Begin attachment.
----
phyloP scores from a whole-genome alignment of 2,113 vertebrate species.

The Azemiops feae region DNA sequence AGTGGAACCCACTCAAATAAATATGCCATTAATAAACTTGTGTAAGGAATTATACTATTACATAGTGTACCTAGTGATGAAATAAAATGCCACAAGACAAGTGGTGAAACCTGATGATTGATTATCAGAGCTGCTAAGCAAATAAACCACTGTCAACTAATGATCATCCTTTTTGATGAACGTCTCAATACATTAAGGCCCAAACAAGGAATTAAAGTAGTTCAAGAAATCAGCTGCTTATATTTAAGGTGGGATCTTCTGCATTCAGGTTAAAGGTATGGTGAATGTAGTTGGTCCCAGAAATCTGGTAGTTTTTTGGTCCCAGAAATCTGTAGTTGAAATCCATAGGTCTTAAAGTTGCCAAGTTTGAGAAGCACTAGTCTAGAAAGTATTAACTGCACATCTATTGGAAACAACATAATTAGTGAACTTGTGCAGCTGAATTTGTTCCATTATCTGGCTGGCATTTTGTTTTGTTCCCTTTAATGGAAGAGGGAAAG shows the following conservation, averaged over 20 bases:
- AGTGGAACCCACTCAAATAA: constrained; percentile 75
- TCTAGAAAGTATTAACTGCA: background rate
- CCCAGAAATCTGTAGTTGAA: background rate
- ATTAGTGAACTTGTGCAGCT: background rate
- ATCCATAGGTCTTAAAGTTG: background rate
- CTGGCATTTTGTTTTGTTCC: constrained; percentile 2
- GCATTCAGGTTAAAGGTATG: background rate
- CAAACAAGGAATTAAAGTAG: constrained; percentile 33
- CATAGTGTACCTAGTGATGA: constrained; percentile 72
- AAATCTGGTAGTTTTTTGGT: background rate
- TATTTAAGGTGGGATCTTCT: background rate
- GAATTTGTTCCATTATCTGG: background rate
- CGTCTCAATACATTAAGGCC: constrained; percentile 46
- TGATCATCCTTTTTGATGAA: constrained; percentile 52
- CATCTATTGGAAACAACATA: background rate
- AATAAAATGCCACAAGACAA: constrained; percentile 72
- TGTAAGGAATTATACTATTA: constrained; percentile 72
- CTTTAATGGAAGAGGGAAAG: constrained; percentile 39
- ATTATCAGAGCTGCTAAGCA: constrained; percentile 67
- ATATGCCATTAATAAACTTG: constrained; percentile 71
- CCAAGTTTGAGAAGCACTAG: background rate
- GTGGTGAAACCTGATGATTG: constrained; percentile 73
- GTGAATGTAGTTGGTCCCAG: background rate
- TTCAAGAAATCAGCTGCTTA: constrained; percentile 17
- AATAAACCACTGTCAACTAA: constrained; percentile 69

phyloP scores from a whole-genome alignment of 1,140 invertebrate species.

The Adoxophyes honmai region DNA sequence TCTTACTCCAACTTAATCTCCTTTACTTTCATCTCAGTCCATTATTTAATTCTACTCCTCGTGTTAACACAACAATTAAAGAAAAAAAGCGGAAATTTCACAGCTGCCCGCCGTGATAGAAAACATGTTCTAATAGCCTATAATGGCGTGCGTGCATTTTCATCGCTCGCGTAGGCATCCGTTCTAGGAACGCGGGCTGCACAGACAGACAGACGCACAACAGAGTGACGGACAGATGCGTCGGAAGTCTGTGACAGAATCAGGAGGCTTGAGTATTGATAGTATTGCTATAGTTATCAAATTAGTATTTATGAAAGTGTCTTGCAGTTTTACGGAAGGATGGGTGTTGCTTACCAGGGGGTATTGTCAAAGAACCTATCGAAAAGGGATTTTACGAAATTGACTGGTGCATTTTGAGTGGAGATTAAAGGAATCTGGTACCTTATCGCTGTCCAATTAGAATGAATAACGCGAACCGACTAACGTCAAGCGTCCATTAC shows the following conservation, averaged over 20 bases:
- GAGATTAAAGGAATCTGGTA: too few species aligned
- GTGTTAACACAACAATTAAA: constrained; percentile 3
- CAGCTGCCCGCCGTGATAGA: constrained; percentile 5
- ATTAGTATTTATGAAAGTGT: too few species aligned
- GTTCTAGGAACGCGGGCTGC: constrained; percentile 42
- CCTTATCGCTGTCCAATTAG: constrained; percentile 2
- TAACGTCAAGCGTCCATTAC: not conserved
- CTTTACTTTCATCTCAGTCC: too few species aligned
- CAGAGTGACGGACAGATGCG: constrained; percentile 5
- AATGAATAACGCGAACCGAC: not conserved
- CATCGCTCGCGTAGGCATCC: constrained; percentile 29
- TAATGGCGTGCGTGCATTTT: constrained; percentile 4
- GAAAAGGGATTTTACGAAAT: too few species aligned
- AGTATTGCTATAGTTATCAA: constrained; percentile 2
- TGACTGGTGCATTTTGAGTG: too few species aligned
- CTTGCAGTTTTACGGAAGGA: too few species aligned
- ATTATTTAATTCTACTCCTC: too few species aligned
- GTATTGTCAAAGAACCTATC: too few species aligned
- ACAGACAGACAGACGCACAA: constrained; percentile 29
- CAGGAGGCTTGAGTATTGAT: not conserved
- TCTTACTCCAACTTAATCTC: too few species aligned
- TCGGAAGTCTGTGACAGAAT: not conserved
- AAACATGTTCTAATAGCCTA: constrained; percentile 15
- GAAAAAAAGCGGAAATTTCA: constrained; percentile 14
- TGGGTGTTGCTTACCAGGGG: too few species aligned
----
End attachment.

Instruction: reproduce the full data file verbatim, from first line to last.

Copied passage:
phyloP scores from a whole-genome alignment of 2,113 vertebrate species.

The Azemiops feae region DNA sequence AGTGGAACCCACTCAAATAAATATGCCATTAATAAACTTGTGTAAGGAATTATACTATTACATAGTGTACCTAGTGATGAAATAAAATGCCACAAGACAAGTGGTGAAACCTGATGATTGATTATCAGAGCTGCTAAGCAAATAAACCACTGTCAACTAATGATCATCCTTTTTGATGAACGTCTCAATACATTAAGGCCCAAACAAGGAATTAAAGTAGTTCAAGAAATCAGCTGCTTATATTTAAGGTGGGATCTTCTGCATTCAGGTTAAAGGTATGGTGAATGTAGTTGGTCCCAGAAATCTGGTAGTTTTTTGGTCCCAGAAATCTGTAGTTGAAATCCATAGGTCTTAAAGTTGCCAAGTTTGAGAAGCACTAGTCTAGAAAGTATTAACTGCACATCTATTGGAAACAACATAATTAGTGAACTTGTGCAGCTGAATTTGTTCCATTATCTGGCTGGCATTTTGTTTTGTTCCCTTTAATGGAAGAGGGAAAG shows the following conservation, averaged over 20 bases:
- AGTGGAACCCACTCAAATAA: constrained; percentile 75
- TCTAGAAAGTATTAACTGCA: background rate
- CCCAGAAATCTGTAGTTGAA: background rate
- ATTAGTGAACTTGTGCAGCT: background rate
- ATCCATAGGTCTTAAAGTTG: background rate
- CTGGCATTTTGTTTTGTTCC: constrained; percentile 2
- GCATTCAGGTTAAAGGTATG: background rate
- CAAACAAGGAATTAAAGTAG: constrained; percentile 33
- CATAGTGTACCTAGTGATGA: constrained; percentile 72
- AAATCTGGTAGTTTTTTGGT: background rate
- TATTTAAGGTGGGATCTTCT: background rate
- GAATTTGTTCCATTATCTGG: background rate
- CGTCTCAATACATTAAGGCC: constrained; percentile 46
- TGATCATCCTTTTTGATGAA: constrained; percentile 52
- CATCTATTGGAAACAACATA: background rate
- AATAAAATGCCACAAGACAA: constrained; percentile 72
- TGTAAGGAATTATACTATTA: constrained; percentile 72
- CTTTAATGGAAGAGGGAAAG: constrained; percentile 39
- ATTATCAGAGCTGCTAAGCA: constrained; percentile 67
- ATATGCCATTAATAAACTTG: constrained; percentile 71
- CCAAGTTTGAGAAGCACTAG: background rate
- GTGGTGAAACCTGATGATTG: constrained; percentile 73
- GTGAATGTAGTTGGTCCCAG: background rate
- TTCAAGAAATCAGCTGCTTA: constrained; percentile 17
- AATAAACCACTGTCAACTAA: constrained; percentile 69

phyloP scores from a whole-genome alignment of 1,140 invertebrate species.

The Adoxophyes honmai region DNA sequence TCTTACTCCAACTTAATCTCCTTTACTTTCATCTCAGTCCATTATTTAATTCTACTCCTCGTGTTAACACAACAATTAAAGAAAAAAAGCGGAAATTTCACAGCTGCCCGCCGTGATAGAAAACATGTTCTAATAGCCTATAATGGCGTGCGTGCATTTTCATCGCTCGCGTAGGCATCCGTTCTAGGAACGCGGGCTGCACAGACAGACAGACGCACAACAGAGTGACGGACAGATGCGTCGGAAGTCTGTGACAGAATCAGGAGGCTTGAGTATTGATAGTATTGCTATAGTTATCAAATTAGTATTTATGAAAGTGTCTTGCAGTTTTACGGAAGGATGGGTGTTGCTTACCAGGGGGTATTGTCAAAGAACCTATCGAAAAGGGATTTTACGAAATTGACTGGTGCATTTTGAGTGGAGATTAAAGGAATCTGGTACCTTATCGCTGTCCAATTAGAATGAATAACGCGAACCGACTAACGTCAAGCGTCCATTAC shows the following conservation, averaged over 20 bases:
- GAGATTAAAGGAATCTGGTA: too few species aligned
- GTGTTAACACAACAATTAAA: constrained; percentile 3
- CAGCTGCCCGCCGTGATAGA: constrained; percentile 5
- ATTAGTATTTATGAAAGTGT: too few species aligned
- GTTCTAGGAACGCGGGCTGC: constrained; percentile 42
- CCTTATCGCTGTCCAATTAG: constrained; percentile 2
- TAACGTCAAGCGTCCATTAC: not conserved
- CTTTACTTTCATCTCAGTCC: too few species aligned
- CAGAGTGACGGACAGATGCG: constrained; percentile 5
- AATGAATAACGCGAACCGAC: not conserved
- CATCGCTCGCGTAGGCATCC: constrained; percentile 29
- TAATGGCGTGCGTGCATTTT: constrained; percentile 4
- GAAAAGGGATTTTACGAAAT: too few species aligned
- AGTATTGCTATAGTTATCAA: constrained; percentile 2
- TGACTGGTGCATTTTGAGTG: too few species aligned
- CTTGCAGTTTTACGGAAGGA: too few species aligned
- ATTATTTAATTCTACTCCTC: too few species aligned
- GTATTGTCAAAGAACCTATC: too few species aligned
- ACAGACAGACAGACGCACAA: constrained; percentile 29
- CAGGAGGCTTGAGTATTGAT: not conserved
- TCTTACTCCAACTTAATCTC: too few species aligned
- TCGGAAGTCTGTGACAGAAT: not conserved
- AAACATGTTCTAATAGCCTA: constrained; percentile 15
- GAAAAAAAGCGGAAATTTCA: constrained; percentile 14
- TGGGTGTTGCTTACCAGGGG: too few species aligned